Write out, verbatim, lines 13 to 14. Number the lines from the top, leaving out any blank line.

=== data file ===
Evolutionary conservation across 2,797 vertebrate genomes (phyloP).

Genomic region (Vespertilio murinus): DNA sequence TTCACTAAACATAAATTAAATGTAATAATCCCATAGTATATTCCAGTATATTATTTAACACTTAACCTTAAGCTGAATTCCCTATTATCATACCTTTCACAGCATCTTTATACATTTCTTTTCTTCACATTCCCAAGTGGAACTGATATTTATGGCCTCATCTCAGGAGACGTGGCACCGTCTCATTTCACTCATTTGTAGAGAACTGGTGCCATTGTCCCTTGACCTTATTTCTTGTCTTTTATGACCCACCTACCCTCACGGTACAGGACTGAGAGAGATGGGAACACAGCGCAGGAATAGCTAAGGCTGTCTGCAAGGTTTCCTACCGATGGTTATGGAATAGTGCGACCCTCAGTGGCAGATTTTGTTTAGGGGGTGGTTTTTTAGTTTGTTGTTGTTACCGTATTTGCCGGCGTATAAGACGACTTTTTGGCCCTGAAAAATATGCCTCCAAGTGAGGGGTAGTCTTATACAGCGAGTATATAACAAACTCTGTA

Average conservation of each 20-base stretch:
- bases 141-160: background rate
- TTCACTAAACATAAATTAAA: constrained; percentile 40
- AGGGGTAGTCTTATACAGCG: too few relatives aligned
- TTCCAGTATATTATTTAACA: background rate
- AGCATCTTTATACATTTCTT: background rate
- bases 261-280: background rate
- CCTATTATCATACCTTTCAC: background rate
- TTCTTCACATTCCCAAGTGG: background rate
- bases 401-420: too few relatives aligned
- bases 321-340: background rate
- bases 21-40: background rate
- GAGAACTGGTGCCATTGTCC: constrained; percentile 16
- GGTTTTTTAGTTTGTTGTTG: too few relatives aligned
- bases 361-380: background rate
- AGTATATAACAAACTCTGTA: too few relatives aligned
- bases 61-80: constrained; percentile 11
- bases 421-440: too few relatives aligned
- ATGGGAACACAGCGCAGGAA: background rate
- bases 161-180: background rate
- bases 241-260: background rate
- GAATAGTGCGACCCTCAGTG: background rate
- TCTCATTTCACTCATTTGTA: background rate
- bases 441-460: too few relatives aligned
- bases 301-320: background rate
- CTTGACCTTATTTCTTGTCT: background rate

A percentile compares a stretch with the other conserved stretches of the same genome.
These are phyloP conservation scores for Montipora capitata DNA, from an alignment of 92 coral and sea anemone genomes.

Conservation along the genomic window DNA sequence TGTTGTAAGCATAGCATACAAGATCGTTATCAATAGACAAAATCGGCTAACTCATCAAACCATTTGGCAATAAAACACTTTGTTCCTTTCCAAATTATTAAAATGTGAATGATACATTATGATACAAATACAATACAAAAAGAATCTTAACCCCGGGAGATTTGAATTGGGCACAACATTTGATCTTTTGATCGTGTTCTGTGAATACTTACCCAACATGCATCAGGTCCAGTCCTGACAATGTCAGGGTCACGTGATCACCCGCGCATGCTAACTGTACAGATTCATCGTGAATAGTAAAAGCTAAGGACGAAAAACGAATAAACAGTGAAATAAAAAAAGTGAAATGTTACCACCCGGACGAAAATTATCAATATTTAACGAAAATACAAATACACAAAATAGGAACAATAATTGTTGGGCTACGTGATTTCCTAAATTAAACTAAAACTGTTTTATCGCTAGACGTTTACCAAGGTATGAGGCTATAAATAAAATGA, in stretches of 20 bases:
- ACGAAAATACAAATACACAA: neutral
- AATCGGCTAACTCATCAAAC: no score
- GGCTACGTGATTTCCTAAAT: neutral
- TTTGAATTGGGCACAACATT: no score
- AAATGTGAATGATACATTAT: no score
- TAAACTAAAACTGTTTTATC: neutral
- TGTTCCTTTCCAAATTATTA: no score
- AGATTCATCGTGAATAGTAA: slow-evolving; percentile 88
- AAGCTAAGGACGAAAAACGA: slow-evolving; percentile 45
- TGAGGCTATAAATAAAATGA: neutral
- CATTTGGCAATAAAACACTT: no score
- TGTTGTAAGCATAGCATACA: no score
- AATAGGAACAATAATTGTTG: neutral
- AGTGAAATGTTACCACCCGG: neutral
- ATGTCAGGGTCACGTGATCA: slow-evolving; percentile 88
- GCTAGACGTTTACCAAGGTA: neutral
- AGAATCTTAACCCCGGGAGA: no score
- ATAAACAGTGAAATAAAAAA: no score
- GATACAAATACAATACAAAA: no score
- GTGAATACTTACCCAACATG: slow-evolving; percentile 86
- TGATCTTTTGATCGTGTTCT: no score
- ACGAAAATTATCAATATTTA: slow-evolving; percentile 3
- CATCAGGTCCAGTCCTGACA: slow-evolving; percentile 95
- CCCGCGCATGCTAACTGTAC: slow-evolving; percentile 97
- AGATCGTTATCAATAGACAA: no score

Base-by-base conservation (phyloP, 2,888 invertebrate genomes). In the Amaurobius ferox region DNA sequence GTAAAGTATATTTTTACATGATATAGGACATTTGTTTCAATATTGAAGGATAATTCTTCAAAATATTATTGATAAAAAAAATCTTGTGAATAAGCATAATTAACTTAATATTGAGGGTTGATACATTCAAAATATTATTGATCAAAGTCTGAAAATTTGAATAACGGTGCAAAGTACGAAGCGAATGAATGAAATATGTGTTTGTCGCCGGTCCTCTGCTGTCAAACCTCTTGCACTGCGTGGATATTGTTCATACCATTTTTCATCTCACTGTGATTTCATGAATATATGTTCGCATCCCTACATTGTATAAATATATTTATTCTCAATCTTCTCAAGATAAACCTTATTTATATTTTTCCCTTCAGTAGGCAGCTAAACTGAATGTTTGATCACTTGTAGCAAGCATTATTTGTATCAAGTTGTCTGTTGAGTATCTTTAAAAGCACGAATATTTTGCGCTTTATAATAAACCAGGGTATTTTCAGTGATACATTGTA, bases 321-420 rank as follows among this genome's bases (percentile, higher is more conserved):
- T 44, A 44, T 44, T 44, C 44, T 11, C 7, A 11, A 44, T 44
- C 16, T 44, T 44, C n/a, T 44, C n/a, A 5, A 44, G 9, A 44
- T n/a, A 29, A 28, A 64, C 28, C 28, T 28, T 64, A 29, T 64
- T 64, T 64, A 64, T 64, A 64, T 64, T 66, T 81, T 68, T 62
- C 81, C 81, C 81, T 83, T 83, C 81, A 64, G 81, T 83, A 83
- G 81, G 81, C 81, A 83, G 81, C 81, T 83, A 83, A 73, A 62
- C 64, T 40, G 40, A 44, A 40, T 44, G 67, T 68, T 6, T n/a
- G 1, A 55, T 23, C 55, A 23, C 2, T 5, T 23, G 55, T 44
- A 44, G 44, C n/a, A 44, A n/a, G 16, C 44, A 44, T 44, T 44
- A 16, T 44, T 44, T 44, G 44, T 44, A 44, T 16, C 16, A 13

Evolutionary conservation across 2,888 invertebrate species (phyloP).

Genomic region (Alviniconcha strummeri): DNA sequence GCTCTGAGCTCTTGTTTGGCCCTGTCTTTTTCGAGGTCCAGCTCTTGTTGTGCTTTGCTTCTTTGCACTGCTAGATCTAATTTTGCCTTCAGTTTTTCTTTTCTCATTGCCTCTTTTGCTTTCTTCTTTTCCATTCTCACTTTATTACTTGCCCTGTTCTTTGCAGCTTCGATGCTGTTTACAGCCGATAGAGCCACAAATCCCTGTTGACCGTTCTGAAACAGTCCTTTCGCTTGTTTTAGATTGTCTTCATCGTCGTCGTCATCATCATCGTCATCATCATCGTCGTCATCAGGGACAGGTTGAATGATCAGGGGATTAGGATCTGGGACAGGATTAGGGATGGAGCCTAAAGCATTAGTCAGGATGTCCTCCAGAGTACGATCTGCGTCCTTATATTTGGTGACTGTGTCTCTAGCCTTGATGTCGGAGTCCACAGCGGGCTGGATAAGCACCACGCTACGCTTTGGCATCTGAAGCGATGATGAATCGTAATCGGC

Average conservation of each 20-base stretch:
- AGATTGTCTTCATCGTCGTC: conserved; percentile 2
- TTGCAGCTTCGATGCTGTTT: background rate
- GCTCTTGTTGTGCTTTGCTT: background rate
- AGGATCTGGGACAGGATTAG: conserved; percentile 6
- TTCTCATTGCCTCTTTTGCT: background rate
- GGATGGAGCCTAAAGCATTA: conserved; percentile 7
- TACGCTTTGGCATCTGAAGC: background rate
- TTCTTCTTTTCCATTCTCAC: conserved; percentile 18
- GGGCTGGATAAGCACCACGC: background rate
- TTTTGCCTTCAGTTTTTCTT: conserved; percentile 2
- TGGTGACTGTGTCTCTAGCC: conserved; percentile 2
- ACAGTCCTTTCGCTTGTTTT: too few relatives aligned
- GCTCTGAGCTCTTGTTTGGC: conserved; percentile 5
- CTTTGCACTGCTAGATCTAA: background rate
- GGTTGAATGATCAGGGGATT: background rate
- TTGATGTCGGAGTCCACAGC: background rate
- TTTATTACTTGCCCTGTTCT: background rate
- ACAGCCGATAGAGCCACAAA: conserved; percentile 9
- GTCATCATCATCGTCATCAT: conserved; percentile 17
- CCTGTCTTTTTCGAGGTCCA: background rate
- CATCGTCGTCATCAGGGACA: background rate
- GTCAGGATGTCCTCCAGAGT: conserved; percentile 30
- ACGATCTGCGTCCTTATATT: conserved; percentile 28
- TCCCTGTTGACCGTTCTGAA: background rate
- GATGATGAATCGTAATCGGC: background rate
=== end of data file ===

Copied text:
- bases 321-340: background rate
- bases 21-40: background rate